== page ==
NEWARK, N.J. — It wasn't the prettiest game of ball, but at least this time the Oklahoma City Thunder handled business.
Coming off a loss to the league-worst Washington Wizards, the Thunder had a chance to get back on track against a club with only two more wins. And Oklahoma City did just that against New Jersey, clinching an 84-74 cakewalk at the Prudential Center on Saturday night.
The Thunder led by as many as 17 points and never trailed after Kevin Durant finished a fast break with a tomahawk slam to make it 13-12 with 4:49 remaining in the opening period.
“It was a tough loss for us (at Washington). It was a game I think we should have won,” Durant said. “But tonight, we let that go and we played hard. And our defense was great tonight and we finished it with rebounds.”
The Thunder held the Nets (4-12) to a near decade-low 31 percent shooting from the field. The last time the franchise held an opponent to 31 percent was Dec. 7, 2002, when the Seattle SuperSonics limited Miami to 30.2 percent shooting.
“To hold a team to 30 percent on the road is outstanding,” said Thunder coach Scott Brooks. “I thought our guys did a really good job of contesting.”
At halftime, the Thunder held a 48-35 lead, setting an opponent low for points in any half. Before allowing 23 points in the fourth quarter, the Thunder had kept the Nets below 20 points in each of the first three quarters. Still, one game after allowing the Wizards an opponent high of 105 points, the Thunder held New Jersey to an opponent-low 74 points.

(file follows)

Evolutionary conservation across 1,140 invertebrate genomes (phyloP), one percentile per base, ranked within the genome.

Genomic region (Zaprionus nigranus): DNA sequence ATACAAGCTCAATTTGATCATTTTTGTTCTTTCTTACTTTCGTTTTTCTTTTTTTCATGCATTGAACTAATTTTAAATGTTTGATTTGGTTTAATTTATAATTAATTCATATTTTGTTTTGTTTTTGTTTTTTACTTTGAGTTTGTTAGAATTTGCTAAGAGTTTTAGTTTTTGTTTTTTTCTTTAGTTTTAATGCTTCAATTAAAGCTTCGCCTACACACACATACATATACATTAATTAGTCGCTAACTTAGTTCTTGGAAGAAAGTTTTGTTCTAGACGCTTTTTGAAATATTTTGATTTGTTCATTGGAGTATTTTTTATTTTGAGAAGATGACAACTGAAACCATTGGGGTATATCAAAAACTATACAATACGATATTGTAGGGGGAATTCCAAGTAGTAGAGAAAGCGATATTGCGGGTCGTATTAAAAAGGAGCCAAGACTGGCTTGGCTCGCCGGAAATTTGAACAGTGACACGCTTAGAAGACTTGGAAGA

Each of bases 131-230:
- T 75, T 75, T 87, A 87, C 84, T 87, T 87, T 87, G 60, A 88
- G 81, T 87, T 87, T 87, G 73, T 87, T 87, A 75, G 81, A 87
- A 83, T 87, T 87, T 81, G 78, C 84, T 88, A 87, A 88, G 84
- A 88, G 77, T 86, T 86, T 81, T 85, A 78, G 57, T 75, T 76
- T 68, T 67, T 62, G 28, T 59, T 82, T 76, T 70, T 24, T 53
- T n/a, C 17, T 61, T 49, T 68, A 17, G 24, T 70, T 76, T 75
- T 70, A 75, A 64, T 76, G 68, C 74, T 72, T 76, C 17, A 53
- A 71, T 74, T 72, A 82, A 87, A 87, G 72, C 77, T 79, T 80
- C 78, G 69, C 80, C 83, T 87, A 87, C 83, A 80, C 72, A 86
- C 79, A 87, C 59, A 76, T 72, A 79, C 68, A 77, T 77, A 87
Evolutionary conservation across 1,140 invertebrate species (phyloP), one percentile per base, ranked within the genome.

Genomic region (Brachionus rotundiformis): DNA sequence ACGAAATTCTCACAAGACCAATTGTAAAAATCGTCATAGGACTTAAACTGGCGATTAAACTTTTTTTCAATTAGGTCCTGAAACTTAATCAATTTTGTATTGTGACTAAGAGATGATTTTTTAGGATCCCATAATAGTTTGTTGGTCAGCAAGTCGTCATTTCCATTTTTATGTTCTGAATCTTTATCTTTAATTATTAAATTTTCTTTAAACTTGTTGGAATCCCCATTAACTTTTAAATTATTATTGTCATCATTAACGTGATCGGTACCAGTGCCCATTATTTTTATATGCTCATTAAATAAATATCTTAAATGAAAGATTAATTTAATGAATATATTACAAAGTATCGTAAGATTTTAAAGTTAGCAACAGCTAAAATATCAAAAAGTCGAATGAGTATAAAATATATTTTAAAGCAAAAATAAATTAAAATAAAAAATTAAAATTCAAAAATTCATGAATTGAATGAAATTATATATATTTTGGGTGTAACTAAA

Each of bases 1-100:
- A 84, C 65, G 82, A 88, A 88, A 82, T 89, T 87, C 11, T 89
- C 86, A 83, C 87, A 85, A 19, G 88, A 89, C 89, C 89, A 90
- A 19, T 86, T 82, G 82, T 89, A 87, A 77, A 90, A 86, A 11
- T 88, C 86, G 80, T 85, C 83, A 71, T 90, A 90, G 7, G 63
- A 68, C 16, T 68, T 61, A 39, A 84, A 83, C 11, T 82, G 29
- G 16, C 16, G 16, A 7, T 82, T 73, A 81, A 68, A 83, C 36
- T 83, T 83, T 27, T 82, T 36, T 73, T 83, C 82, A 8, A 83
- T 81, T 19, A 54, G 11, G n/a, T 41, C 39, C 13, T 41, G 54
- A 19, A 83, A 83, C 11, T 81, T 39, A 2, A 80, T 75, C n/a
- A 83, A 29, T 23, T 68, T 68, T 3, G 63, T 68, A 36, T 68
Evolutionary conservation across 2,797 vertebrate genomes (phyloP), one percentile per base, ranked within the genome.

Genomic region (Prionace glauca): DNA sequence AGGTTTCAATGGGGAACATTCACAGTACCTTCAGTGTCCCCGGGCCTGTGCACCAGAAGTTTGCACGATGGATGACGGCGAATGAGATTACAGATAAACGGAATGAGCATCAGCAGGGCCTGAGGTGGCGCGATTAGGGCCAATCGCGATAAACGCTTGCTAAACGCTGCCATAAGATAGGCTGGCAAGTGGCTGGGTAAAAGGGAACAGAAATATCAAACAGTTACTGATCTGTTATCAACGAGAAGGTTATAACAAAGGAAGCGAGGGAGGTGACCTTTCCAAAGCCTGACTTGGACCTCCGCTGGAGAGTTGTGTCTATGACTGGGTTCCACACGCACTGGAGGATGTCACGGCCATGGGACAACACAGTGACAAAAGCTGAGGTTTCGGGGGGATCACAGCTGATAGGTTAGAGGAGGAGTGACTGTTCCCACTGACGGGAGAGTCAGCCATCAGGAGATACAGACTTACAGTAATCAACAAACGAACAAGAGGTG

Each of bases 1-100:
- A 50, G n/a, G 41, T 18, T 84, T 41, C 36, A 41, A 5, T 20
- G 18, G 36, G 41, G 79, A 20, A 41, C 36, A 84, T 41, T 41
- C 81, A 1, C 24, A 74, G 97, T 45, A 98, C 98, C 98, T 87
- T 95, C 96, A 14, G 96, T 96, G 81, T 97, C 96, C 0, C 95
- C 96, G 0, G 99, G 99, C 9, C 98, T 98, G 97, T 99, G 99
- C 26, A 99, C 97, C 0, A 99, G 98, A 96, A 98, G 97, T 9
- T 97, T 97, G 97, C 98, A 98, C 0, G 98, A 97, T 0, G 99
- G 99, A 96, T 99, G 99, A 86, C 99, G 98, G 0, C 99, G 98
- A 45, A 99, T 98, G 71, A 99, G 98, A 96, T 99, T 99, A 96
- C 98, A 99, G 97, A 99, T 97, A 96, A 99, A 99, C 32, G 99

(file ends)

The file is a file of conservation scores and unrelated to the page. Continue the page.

“Defensively, this was probably one of our best performances,” Brooks said.
Most impressively, the Thunder hounded New Jersey into 20 missed 3s on 23 attempts. The Nets entered the night leading the league in 3-point attempts at 26 per game.
Nets All-Star point guard Deron Williams became the face of that futility after a 14-point performance on 5-for-18 shooting and an 0-for-6 night from beyond the arc.
“I thought our guards did a good job of making their guards take some tough shots,” Brooks said. “We want to keep contesting 3s, and going into this game, we knew that was one of their strengths.”
On this night, the Thunder wasn't much better at putting the ball in the basket. Oklahoma City shot just 41.6 percent and was held to a season low in points.
Russell Westbrook scored a game-high 21 points but needed 21 shots. Durant, meanwhile, had 20 points but needed 22 shots. The All-Star duo also combined for nine assists and eight turnovers, as the Thunder finished with more turnovers (19) than assists (13) for the second straight game and the sixth time this season.
“Wow,” said New Jersey coach Avery Johnson. “If somebody would have told me that the Oklahoma City Thunder would have scored 84 points on 41 percent shooting, I would think in my mind that we would score 95. This is really disappointing because we couldn't make shots tonight.”
The Thunder made up for its poor shooting — which included a 4-for-17 clip from 3-point range — by capitalizing off the Nets' mistakes. OKC turned 18 New Jersey turnovers into 22 points. A whopping 18 of those points off turnovers came by halftime, when the Thunder used 12 Nets giveaways to help build its 13-point cushion at the break.
“That was our best offense tonight,” said Westbrook, “getting stops and getting out in transition. We struggled a little bit in the halfcourt, but we get a day or two to figure that out before the next game.”